The American Red Cross is now taking donations on behalf of the Japanese Red Cross – helping those people impacted by the earthquake in Japan and the subsequent tsunami in the Pacific.
This PSA, written and produced by audio’connell Voice Over Talent from content taken directly from the American Red Cross web site, is available here from audio’connell Voice Over Talent for free download and general public use at no charge by any media outlet wishing to rebroadcast this audio clip only in its entirety.
The American Red Cross has had no direct responsibility for the production of this PSA.
The script for the PSA is as follows:
Your donation to the American Red Cross can now help support the efforts of the Japanese Red Cross.
In response to the March 2011 earthquake and tsunami in Japan and given the widespread damage and enormous humanitarian needs, the Japanese Red Cross indicated that it would accept financial support from the American Red Cross for its role providing first aid, emotional support and relief items to those displaced.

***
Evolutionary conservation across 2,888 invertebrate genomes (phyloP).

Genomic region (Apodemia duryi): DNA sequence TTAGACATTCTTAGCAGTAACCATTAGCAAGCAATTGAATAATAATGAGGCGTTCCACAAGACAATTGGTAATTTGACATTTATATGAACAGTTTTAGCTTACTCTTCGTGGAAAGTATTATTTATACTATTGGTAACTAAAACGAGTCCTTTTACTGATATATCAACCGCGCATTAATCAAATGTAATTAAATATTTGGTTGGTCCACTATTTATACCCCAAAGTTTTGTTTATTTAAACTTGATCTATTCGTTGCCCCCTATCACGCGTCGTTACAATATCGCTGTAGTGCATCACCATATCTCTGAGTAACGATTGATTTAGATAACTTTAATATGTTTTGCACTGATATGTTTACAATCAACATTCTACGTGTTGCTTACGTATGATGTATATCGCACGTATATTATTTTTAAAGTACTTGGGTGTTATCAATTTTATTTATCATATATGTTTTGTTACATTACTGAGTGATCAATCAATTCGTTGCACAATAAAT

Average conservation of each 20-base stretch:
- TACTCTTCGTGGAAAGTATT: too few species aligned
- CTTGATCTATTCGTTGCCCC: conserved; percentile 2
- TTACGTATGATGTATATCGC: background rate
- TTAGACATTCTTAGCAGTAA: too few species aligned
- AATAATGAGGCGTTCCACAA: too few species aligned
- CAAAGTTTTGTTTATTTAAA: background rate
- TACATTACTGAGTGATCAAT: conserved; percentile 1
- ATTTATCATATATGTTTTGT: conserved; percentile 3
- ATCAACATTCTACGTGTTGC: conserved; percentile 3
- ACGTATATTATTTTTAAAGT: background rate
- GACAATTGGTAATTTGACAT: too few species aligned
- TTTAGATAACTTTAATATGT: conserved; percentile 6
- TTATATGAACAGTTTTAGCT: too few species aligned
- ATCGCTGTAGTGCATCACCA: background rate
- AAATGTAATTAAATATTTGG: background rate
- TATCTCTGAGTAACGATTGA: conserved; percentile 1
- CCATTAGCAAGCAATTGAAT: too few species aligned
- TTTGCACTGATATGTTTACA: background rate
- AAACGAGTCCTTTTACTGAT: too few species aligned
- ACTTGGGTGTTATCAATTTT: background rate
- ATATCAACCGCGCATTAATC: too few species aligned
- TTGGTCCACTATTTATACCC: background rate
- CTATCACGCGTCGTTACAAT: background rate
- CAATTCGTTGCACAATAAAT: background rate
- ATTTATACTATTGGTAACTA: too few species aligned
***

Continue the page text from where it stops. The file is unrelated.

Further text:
Those who want to help can go to www.redcross.org and donate to Japan Earthquake and Pacific Tsunami. People can also text REDCROSS to 90999 to make a $10 donation to help those affected by this disaster.
Your gift to the American Red Cross will support the disaster relief efforts to help those affected by the earthquake in Japan and the tsunami throughout the Pacific.
Financial contributions to the American Red Cross are tax-deductible. On those rare occasions when donations exceed American Red Cross expenses for a specific disaster, contributions are used to prepare for and serve victims of other disasters.